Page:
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TECHNICAL PAPERS: Two-Phase Flow and Heat Transfer

Multiphase Transport Phenomena in the Diffusion Zone of a PEM Fuel Cell

[+] Author and Article Information
S. M. Senn

Department of Mechanical Engineering, Laboratory of Thermodynamics in Emerging Technologies,  Swiss Federal Institute of Technology(ETH Zurich), CH-8092 Zurich, Switzerland

D. Poulikakos1

Department of Mechanical Engineering, Laboratory of Thermodynamics in Emerging Technologies,  Swiss Federal Institute of Technology(ETH Zurich), CH-8092 Zurich, Switzerlanddimos.poulikakos@ethz.ch

1

Corresponding author.

J. Heat Transfer 127(11), 1245-1259 (Jun 20, 2005) (15 pages) doi:10.1115/1.2039108 History: Received November 23, 2004; Revised June 20, 2005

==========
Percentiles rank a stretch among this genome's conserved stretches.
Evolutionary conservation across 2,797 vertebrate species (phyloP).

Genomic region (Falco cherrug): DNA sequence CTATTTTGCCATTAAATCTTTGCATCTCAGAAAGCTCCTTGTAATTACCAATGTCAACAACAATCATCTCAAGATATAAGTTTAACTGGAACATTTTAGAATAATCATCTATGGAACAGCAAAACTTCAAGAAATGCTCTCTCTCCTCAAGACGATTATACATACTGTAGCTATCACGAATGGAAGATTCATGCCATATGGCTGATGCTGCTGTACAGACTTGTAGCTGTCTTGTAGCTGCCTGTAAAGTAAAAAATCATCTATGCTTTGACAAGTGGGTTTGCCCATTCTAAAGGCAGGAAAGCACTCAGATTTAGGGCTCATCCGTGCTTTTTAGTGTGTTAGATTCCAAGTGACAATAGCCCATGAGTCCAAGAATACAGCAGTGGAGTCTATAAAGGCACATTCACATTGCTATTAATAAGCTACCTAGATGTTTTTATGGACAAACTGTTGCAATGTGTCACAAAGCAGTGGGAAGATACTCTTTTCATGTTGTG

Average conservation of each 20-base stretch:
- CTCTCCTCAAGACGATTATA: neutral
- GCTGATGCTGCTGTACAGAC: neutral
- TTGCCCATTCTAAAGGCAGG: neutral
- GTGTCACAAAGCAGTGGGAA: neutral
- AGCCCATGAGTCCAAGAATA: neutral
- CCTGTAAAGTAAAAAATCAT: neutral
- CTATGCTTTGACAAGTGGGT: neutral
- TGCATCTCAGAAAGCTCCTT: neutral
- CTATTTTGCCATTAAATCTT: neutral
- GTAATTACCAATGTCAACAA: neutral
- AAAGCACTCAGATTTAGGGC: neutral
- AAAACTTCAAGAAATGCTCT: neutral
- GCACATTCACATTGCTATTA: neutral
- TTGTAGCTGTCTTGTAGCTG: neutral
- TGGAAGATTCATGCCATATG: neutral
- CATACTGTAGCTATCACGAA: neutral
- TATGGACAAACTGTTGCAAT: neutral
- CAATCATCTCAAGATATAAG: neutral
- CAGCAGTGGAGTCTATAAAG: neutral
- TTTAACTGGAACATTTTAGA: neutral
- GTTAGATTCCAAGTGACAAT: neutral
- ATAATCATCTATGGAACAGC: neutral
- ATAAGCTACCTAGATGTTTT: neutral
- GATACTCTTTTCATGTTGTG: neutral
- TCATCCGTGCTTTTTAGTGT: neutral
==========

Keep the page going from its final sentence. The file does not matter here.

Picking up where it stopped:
In this paper, a thorough model for the porous diffusion layer of a polymer electrolyte fuel cell (PEFC) is presented that accounts for multicomponent species diffusion, transport and formation of liquid water, heat transfer, and electronic current transfer. The governing equations are written in nondimensional form to generalize the results. The set of partial differential equations is solved based on the finite volume method. The effect of downscaling of channel width, current collector rib width, and diffusion layer thickness on the performance of polymer electrolyte membrane (PEM) fuel cells is systematically investigated, and optimum geometric length ratios (i.e., optimum diffusion layer thicknesses, optimum channel, and rib widths) are identified at decreasing length scales. A performance number is introduced to quantify losses attributed to mass transfer, the presence of liquid water, charge transfer, and heat transfer. Based on this model it is found that microchannels (e.g., as part of a tree network channel system in a double-staircase PEM fuel cell) together with diffusion layers that are thinner than conventional layers can provide substantially improved current densities compared to conventional channels with diameters on the order of 1 mm, since the transport processes occur at reduced length scales. Possible performance improvements of 29, 53, and 96 % are reported.